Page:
You’ve likely heard of salicylic acid and benzoyl peroxide, as they are some of the most common topical treatments you can purchase over the counter. Both remove dead skin cells to deal with clogged pores and also have antibacterial properties. 

Salicylic acid may also reduce swelling caused by the infection (which is what causes the red bumps associated with pimples). A warning: Benzoyl peroxide irritates some people, especially those with sensitive skin, so be careful if you are using it for the first time. If you do notice irritated skin after using it, you may want to consult a healthcare professional.

In addition to these, there are prescription topicals for helping to heal and prevent acne. Tretinoin is one. It encourages your skin to shed dead skin cells that cause breakouts. 

Clindamycin is another. It is an antibiotic and can clear up infections that cause pimples. 

Hers has a prescription-based acne cream that contains clindamycin, tretinoin and azelaic acid to get rid of dead skin cells, reduce inflammation and go after bacteria. 

Go for a Prescription Oral Medication

Birth control pills are sometimes prescribed to treat acne. Specifically, the FDA has okayed a few combined oral contraceptives for this purpose. They lower levels of certain hormones that can lead to acne, while also diminishing your skin’s production of sebum. 

Isotretinoin is another prescription oral medication that can reduce sebum. But that’s not all! It can also help stop dead skin cells from gunking up your pores and hair follicles. 

If bacteria is going crazy and causing breakouts, a healthcare professional may prescribe oral antibiotics to prevent acne from spreading and to get it under control.

A Smart Skincare Regimen

Everyone needs a good skincare routine. Not only can this help keep your skin looking healthy, it can contribute to clear skin. When it comes to fighting breakouts, a good face wash is a must. 

According to some research, a high-quality cleanser can help with acne. You’ll want to make sure the one you pick is gentle and free of drying alcohol. 

It’s also wise to make sure the bottle of face cleanser has the word “non-comedogenic” printed on it. This means it won’t clog your pores. Hers has a facial cleanser that is all these things and more.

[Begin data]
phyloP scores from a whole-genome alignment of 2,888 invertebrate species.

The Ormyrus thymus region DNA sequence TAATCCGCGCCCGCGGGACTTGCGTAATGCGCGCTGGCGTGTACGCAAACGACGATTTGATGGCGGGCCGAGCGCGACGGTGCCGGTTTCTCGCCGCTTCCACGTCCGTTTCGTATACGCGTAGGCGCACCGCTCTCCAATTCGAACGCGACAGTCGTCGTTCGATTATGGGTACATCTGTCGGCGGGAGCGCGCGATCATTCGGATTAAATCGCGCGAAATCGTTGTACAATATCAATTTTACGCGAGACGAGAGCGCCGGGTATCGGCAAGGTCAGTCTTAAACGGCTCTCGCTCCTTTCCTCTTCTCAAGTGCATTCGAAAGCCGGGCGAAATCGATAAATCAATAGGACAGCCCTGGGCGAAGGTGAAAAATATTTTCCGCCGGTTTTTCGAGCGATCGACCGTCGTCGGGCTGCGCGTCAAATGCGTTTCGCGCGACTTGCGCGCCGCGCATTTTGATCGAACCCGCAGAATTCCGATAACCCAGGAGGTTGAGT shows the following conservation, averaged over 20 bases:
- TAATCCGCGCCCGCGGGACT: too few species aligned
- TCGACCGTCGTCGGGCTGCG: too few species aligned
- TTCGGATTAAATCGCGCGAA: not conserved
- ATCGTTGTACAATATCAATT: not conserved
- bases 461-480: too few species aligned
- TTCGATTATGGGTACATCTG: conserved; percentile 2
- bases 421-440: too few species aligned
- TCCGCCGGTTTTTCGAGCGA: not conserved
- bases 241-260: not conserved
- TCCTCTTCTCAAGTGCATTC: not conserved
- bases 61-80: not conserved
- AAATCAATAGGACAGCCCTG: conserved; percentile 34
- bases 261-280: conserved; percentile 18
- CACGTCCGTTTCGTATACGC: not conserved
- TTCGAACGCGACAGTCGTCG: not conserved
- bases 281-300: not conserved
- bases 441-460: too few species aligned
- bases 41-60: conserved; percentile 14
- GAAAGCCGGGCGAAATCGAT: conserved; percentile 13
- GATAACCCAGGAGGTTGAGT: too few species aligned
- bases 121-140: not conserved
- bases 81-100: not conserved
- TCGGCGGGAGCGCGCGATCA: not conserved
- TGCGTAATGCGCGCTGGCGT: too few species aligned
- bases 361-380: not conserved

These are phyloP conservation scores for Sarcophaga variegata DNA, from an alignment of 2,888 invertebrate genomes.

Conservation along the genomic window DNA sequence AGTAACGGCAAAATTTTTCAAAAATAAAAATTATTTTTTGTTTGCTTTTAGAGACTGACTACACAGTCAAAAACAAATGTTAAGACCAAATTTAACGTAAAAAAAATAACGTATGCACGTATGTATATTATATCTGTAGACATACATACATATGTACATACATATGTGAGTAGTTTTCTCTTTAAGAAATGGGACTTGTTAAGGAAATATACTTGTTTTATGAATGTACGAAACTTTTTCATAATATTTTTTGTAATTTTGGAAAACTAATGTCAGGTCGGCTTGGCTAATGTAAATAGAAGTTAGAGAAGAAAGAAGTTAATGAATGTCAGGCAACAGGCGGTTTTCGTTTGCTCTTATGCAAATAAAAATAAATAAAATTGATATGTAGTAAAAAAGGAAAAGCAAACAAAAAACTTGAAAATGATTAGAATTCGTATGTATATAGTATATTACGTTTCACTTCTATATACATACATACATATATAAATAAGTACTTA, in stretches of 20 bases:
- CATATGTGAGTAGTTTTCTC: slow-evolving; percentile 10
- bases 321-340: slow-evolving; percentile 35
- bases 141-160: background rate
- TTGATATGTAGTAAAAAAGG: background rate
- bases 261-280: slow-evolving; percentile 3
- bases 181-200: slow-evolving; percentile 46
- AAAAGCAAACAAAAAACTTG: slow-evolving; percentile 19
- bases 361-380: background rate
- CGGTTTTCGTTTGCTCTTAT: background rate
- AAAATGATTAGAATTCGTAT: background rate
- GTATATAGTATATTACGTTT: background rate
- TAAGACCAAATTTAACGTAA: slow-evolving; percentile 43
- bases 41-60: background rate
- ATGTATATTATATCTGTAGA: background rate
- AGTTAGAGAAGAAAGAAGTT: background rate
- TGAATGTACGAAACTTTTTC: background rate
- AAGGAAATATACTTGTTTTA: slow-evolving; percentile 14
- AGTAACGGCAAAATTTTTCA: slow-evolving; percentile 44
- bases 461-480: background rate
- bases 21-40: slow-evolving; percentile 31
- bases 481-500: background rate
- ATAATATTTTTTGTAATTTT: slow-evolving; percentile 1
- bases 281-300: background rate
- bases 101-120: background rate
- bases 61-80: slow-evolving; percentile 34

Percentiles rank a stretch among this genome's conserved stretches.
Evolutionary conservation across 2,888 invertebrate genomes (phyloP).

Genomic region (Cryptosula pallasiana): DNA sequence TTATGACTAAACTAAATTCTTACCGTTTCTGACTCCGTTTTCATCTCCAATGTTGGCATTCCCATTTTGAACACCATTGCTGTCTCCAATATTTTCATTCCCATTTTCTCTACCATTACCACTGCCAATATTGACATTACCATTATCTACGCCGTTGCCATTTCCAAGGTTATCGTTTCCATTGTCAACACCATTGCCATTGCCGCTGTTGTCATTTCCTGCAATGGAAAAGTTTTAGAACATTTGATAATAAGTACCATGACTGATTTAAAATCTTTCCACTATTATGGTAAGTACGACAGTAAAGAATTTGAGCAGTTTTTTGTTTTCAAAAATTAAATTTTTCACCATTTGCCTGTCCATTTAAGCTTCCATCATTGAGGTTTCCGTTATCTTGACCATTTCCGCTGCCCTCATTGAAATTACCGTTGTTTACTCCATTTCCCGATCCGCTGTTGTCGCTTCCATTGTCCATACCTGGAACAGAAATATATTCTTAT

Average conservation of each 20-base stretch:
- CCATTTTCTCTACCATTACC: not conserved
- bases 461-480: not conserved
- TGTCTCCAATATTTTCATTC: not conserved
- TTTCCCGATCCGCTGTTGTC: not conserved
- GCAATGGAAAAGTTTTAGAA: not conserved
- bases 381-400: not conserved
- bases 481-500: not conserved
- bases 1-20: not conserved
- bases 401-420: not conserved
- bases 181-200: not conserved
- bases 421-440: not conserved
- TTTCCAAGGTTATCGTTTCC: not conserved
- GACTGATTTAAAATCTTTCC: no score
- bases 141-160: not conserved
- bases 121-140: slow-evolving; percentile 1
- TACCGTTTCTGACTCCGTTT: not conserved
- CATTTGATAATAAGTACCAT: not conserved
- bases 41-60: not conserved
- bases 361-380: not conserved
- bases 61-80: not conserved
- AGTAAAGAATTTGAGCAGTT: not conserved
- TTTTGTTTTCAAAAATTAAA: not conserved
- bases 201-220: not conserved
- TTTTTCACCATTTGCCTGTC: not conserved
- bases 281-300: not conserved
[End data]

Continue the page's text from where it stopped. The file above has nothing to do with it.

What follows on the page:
Moisturizer is equally as important as cleanser —nand no matter your skin type, you should use it. Yes, that means even if you have oily skin

While it may be tempting to try and dry out your skin to dry out pimples, that’s a mistake. When your skin is dry, it tells your sebaceous glands to produce even more oil. Hers facial moisturizer is oil-free and non-comedogenic, making it great for acne. 

Finally, never forget sunscreen. Again, the sun can dry out skin, causing it to produce more oil. Plus, sunscreen prevents you from things far worse than pimples. The American Academy of Dermatology says it is wise to use  a broad-spectrum sunscreen with a minimum of SPF 30. 

Worried about clogging your pores? Pick a sunscreen that has zinc oxide and titanium dioxide.

customized acne treatment

clear skin or your money back

Getting Rid of Pimples Quickly

Not to burst your bubble, but getting rid of a pimple in five minutes is going to be tough. That said, there are things you can do to help — like applying ice to minimize inflammation (read: pimple size) or seeing a healthcare provider for a cortisone shot to reduce the zit. 

There are also a ton of other treatments that, thought they take longer, can help your acne in the long run. That way, you don’t have to worry about trying to get rid of a pimple in five minutes. These treatments include topical creams (like salicylic acid) and oral medication.